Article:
LINCOLN, NEB. As Nebraska prepares for Saturday night's game at Iowa State, the Blackshirt defense is accentuating one of the few positives that came out of its dismal performance against Kansas.
"If you can have a game where you pretty much play horrible and still win, that's good," linebacker Stewart Bradley said Tuesday. "You're going to have games where you don't play your best. We're happy we survived it and came out with a 'W.'"
The 22nd-ranked Huskers (4-1, 1-0 Big 12) can ill afford to give up 574 yards, like they did at home against Kansas University, when they go on the road to Iowa State (3-2, 0-1). The Huskers lost their last two games at Jack Trice Stadium largely because of poor defense.
In a 36-14 loss in 2002, the Cyclones used a balanced attack (220 yards passing, 192 rushing) to pile up 412 yards.
In a 34-27 loss in 2004, Bret Meyer passed for 345 yards and three touchdowns as the Cyclones racked up 466 yards.
Meyer put up big numbers in last week's 28-27 win over Northern Iowa, hitting 24-of-29 passes for a season-high 323 yards and two touchdowns.
If Nebraska hopes to leave Ames, Iowa, with a victory, coach Bill Callahan said, it must put pressure on Meyer.
Problem is, the Huskers haven't shown the ability to get to the passer consistently. They have just seven sacks in five games. Baylor and Oklahoma are the only Big 12 defenses with fewer.
Kansas quarterback Adam Barmann threw for 405 yards in Nebraska's 39-32 overtime victory last week, and he was not sacked in 54 pass attempts.
"We always want sacks," Callahan said. "That will be a key emphasis this week. We have to put pressure on this guy. It's going to be important that we pick up our production in that area."
Nebraska's front seven was touted among the best in the nation coming into the season. But near the season's halfway point, the Huskers' defense is undistinguished, ranking eighth in the Big 12 and 56th nationally (321 ypg).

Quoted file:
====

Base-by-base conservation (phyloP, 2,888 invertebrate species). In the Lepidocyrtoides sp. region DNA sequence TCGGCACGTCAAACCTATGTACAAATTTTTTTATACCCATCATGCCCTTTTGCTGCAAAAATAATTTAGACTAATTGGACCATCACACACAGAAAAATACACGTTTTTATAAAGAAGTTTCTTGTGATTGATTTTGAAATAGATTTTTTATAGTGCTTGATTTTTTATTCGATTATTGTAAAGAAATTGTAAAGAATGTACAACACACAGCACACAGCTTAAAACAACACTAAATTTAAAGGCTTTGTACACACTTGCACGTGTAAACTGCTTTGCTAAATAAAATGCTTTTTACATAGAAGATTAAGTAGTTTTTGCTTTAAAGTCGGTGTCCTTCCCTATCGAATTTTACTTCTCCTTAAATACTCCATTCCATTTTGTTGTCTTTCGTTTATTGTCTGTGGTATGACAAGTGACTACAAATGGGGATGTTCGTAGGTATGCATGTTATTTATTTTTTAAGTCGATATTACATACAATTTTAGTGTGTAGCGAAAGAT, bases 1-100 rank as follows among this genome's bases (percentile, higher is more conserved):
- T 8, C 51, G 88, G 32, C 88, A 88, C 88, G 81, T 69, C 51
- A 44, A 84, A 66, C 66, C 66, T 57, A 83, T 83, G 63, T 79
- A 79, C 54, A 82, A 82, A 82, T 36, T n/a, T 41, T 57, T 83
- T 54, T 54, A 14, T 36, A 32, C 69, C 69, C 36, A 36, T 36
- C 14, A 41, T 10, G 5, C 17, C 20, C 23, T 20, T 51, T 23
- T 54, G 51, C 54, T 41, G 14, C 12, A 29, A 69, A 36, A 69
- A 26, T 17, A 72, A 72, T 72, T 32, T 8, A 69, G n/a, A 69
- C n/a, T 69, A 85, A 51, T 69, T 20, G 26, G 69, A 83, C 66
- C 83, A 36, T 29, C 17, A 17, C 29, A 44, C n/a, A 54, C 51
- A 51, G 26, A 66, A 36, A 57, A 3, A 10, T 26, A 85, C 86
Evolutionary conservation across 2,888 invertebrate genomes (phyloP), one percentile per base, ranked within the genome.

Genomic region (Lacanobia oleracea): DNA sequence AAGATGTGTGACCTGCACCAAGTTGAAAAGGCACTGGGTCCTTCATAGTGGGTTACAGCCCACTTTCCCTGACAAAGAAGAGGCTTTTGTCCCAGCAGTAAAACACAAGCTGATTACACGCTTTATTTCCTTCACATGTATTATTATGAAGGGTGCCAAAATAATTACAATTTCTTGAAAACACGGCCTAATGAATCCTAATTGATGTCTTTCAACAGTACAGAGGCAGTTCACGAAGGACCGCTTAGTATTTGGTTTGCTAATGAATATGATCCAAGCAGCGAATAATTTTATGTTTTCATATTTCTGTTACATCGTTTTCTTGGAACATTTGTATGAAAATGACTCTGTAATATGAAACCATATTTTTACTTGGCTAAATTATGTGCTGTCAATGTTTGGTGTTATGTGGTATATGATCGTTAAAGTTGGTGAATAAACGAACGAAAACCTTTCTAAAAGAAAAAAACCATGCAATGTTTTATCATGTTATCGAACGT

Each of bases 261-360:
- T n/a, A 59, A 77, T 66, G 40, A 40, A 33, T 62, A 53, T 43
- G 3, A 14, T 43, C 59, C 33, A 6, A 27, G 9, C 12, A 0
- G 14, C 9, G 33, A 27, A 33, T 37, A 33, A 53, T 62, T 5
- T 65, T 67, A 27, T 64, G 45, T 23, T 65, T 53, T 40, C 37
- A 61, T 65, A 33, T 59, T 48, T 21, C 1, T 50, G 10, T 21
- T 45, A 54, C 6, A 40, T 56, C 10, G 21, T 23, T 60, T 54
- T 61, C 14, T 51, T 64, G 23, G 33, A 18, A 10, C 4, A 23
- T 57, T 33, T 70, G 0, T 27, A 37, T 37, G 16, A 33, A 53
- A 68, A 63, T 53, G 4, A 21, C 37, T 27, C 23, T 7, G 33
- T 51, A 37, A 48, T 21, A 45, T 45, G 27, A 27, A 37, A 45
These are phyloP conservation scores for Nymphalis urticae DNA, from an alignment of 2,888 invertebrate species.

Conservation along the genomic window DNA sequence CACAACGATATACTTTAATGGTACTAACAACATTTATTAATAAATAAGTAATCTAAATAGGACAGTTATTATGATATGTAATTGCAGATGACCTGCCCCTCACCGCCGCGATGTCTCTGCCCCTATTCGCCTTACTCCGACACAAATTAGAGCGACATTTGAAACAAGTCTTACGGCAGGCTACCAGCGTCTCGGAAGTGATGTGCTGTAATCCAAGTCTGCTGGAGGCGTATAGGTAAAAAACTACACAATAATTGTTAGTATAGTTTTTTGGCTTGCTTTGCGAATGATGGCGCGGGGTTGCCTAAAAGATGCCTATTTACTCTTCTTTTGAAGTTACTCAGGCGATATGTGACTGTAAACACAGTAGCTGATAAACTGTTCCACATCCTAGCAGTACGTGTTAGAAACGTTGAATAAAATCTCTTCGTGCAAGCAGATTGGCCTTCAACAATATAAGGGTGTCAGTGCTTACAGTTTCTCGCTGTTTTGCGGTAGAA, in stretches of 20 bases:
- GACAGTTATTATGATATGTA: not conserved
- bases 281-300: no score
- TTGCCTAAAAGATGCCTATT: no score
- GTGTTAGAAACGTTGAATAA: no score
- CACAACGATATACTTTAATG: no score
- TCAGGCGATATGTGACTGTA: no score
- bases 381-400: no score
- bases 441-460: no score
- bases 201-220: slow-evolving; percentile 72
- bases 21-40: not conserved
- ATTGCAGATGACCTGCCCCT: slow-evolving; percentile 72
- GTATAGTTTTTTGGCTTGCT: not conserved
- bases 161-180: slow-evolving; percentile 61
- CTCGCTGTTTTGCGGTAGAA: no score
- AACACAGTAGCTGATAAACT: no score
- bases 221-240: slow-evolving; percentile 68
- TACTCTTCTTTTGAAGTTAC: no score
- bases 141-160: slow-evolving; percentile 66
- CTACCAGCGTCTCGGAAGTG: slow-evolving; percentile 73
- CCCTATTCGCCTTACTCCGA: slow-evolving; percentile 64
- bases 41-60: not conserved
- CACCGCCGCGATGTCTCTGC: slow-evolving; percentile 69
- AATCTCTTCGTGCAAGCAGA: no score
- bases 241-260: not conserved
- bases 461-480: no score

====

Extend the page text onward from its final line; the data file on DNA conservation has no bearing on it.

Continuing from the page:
"The only thing we have to prove is to ourselves," Bradley said. "We know what we can do. Everything is improvable. A lot of it is mental mistakes and so easily correctible."
Bradley said part of the problem against Kansas was the crowd noise. Yes, crowd noise by the Huskers' own fans.
The din, he said, made it difficult for defenders to communicate when they needed to adjust to a Kansas formation, shift or motion.
"Communication is always easier on the road because the (crowd) is quiet for the offense," Bradley said. "That's one plus for playing away for us."
The Huskers also must avoid letdowns - something they didn't do against the Jayhawks, Bradley said.
Nebraska gave up passes of 26, 30, 40, 40 and 46 yards and a run of 41 yards.
"Against a spread offense, you have to play defense at a high effort and run to the ball all the time," he said. "If you lapse, you put a lot of pressure on individual players to make spectacular plays because on the open field everything is spread out."
Callahan stands by his defensive staff's game plan against Kansas. The Huskers didn't use any nickel defense, which employs an extra pass defender, against an offense that at times featured four receivers.
"We've got linebackers we think are just as capable of playing coverage," Callahan said.
Callahan said cornerback Andre Jones, who had an interception against KU, has improved steadily since taking over for the injured Zack Bowman.